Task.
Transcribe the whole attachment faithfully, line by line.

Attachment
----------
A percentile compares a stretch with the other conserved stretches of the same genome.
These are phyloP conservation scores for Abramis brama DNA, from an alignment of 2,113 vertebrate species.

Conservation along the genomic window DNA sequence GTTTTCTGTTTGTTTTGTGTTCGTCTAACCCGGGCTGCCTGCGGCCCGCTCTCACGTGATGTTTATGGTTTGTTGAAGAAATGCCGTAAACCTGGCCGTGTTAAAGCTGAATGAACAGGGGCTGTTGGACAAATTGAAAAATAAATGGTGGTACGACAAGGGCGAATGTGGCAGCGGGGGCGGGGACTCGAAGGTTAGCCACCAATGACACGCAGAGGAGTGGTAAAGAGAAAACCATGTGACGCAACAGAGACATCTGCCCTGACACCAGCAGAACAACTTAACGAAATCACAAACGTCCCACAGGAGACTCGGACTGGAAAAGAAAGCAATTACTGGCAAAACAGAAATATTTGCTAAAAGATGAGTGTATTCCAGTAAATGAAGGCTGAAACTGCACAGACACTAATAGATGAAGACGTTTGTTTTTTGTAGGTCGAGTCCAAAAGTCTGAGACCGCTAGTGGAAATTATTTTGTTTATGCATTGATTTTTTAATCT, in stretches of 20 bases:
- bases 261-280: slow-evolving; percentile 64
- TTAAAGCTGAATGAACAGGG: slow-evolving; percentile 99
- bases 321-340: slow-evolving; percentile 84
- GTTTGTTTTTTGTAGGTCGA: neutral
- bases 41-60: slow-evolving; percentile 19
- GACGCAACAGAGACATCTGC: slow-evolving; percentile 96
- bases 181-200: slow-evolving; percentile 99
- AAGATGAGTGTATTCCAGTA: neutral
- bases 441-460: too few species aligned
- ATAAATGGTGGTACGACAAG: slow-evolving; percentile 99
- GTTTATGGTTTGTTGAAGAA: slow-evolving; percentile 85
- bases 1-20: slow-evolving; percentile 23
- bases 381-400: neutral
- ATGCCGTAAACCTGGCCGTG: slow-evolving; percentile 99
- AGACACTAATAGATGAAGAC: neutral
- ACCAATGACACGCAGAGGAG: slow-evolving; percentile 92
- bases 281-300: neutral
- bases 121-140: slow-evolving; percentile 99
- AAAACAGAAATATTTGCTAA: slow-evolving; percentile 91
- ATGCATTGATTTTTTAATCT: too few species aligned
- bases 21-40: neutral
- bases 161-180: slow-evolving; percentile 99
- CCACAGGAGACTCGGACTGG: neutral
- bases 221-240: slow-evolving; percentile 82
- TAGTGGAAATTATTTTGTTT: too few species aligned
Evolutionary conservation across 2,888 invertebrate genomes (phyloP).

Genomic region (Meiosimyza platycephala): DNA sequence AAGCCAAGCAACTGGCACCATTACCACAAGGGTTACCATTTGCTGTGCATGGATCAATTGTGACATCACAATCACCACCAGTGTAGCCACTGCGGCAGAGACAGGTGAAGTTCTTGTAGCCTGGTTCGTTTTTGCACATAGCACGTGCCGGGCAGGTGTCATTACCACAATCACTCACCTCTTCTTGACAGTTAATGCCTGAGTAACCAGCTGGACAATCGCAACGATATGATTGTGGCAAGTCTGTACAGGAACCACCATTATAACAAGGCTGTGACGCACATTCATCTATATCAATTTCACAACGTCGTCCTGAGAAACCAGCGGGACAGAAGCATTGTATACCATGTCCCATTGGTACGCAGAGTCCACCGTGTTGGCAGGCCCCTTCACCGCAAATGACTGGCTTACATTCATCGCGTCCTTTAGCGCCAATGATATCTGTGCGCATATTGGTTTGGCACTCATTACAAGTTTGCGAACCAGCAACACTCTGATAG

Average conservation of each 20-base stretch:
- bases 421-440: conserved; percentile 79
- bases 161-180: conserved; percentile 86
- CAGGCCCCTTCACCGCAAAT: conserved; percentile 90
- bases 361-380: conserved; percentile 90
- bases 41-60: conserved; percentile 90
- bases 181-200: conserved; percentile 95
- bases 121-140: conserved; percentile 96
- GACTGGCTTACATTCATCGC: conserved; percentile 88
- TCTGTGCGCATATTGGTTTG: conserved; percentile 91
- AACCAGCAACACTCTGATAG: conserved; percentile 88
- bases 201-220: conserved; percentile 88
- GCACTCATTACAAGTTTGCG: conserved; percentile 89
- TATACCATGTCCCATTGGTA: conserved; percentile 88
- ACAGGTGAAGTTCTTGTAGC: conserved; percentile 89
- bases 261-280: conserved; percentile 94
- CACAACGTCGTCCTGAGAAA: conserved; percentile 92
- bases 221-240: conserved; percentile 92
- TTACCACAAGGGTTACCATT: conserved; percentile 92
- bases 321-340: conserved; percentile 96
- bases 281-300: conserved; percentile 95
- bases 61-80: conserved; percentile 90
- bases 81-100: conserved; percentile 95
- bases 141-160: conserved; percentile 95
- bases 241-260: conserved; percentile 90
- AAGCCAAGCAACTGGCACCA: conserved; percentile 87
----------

A percentile compares a stretch with the other conserved stretches of the same genome.
These are phyloP conservation scores for Abramis brama DNA, from an alignment of 2,113 vertebrate species.

Conservation along the genomic window DNA sequence GTTTTCTGTTTGTTTTGTGTTCGTCTAACCCGGGCTGCCTGCGGCCCGCTCTCACGTGATGTTTATGGTTTGTTGAAGAAATGCCGTAAACCTGGCCGTGTTAAAGCTGAATGAACAGGGGCTGTTGGACAAATTGAAAAATAAATGGTGGTACGACAAGGGCGAATGTGGCAGCGGGGGCGGGGACTCGAAGGTTAGCCACCAATGACACGCAGAGGAGTGGTAAAGAGAAAACCATGTGACGCAACAGAGACATCTGCCCTGACACCAGCAGAACAACTTAACGAAATCACAAACGTCCCACAGGAGACTCGGACTGGAAAAGAAAGCAATTACTGGCAAAACAGAAATATTTGCTAAAAGATGAGTGTATTCCAGTAAATGAAGGCTGAAACTGCACAGACACTAATAGATGAAGACGTTTGTTTTTTGTAGGTCGAGTCCAAAAGTCTGAGACCGCTAGTGGAAATTATTTTGTTTATGCATTGATTTTTTAATCT, in stretches of 20 bases:
- bases 261-280: slow-evolving; percentile 64
- TTAAAGCTGAATGAACAGGG: slow-evolving; percentile 99
- bases 321-340: slow-evolving; percentile 84
- GTTTGTTTTTTGTAGGTCGA: neutral
- bases 41-60: slow-evolving; percentile 19
- GACGCAACAGAGACATCTGC: slow-evolving; percentile 96
- bases 181-200: slow-evolving; percentile 99
- AAGATGAGTGTATTCCAGTA: neutral
- bases 441-460: too few species aligned
- ATAAATGGTGGTACGACAAG: slow-evolving; percentile 99
- GTTTATGGTTTGTTGAAGAA: slow-evolving; percentile 85
- bases 1-20: slow-evolving; percentile 23
- bases 381-400: neutral
- ATGCCGTAAACCTGGCCGTG: slow-evolving; percentile 99
- AGACACTAATAGATGAAGAC: neutral
- ACCAATGACACGCAGAGGAG: slow-evolving; percentile 92
- bases 281-300: neutral
- bases 121-140: slow-evolving; percentile 99
- AAAACAGAAATATTTGCTAA: slow-evolving; percentile 91
- ATGCATTGATTTTTTAATCT: too few species aligned
- bases 21-40: neutral
- bases 161-180: slow-evolving; percentile 99
- CCACAGGAGACTCGGACTGG: neutral
- bases 221-240: slow-evolving; percentile 82
- TAGTGGAAATTATTTTGTTT: too few species aligned
Evolutionary conservation across 2,888 invertebrate genomes (phyloP).

Genomic region (Meiosimyza platycephala): DNA sequence AAGCCAAGCAACTGGCACCATTACCACAAGGGTTACCATTTGCTGTGCATGGATCAATTGTGACATCACAATCACCACCAGTGTAGCCACTGCGGCAGAGACAGGTGAAGTTCTTGTAGCCTGGTTCGTTTTTGCACATAGCACGTGCCGGGCAGGTGTCATTACCACAATCACTCACCTCTTCTTGACAGTTAATGCCTGAGTAACCAGCTGGACAATCGCAACGATATGATTGTGGCAAGTCTGTACAGGAACCACCATTATAACAAGGCTGTGACGCACATTCATCTATATCAATTTCACAACGTCGTCCTGAGAAACCAGCGGGACAGAAGCATTGTATACCATGTCCCATTGGTACGCAGAGTCCACCGTGTTGGCAGGCCCCTTCACCGCAAATGACTGGCTTACATTCATCGCGTCCTTTAGCGCCAATGATATCTGTGCGCATATTGGTTTGGCACTCATTACAAGTTTGCGAACCAGCAACACTCTGATAG

Average conservation of each 20-base stretch:
- bases 421-440: conserved; percentile 79
- bases 161-180: conserved; percentile 86
- CAGGCCCCTTCACCGCAAAT: conserved; percentile 90
- bases 361-380: conserved; percentile 90
- bases 41-60: conserved; percentile 90
- bases 181-200: conserved; percentile 95
- bases 121-140: conserved; percentile 96
- GACTGGCTTACATTCATCGC: conserved; percentile 88
- TCTGTGCGCATATTGGTTTG: conserved; percentile 91
- AACCAGCAACACTCTGATAG: conserved; percentile 88
- bases 201-220: conserved; percentile 88
- GCACTCATTACAAGTTTGCG: conserved; percentile 89
- TATACCATGTCCCATTGGTA: conserved; percentile 88
- ACAGGTGAAGTTCTTGTAGC: conserved; percentile 89
- bases 261-280: conserved; percentile 94
- CACAACGTCGTCCTGAGAAA: conserved; percentile 92
- bases 221-240: conserved; percentile 92
- TTACCACAAGGGTTACCATT: conserved; percentile 92
- bases 321-340: conserved; percentile 96
- bases 281-300: conserved; percentile 95
- bases 61-80: conserved; percentile 90
- bases 81-100: conserved; percentile 95
- bases 141-160: conserved; percentile 95
- bases 241-260: conserved; percentile 90
- AAGCCAAGCAACTGGCACCA: conserved; percentile 87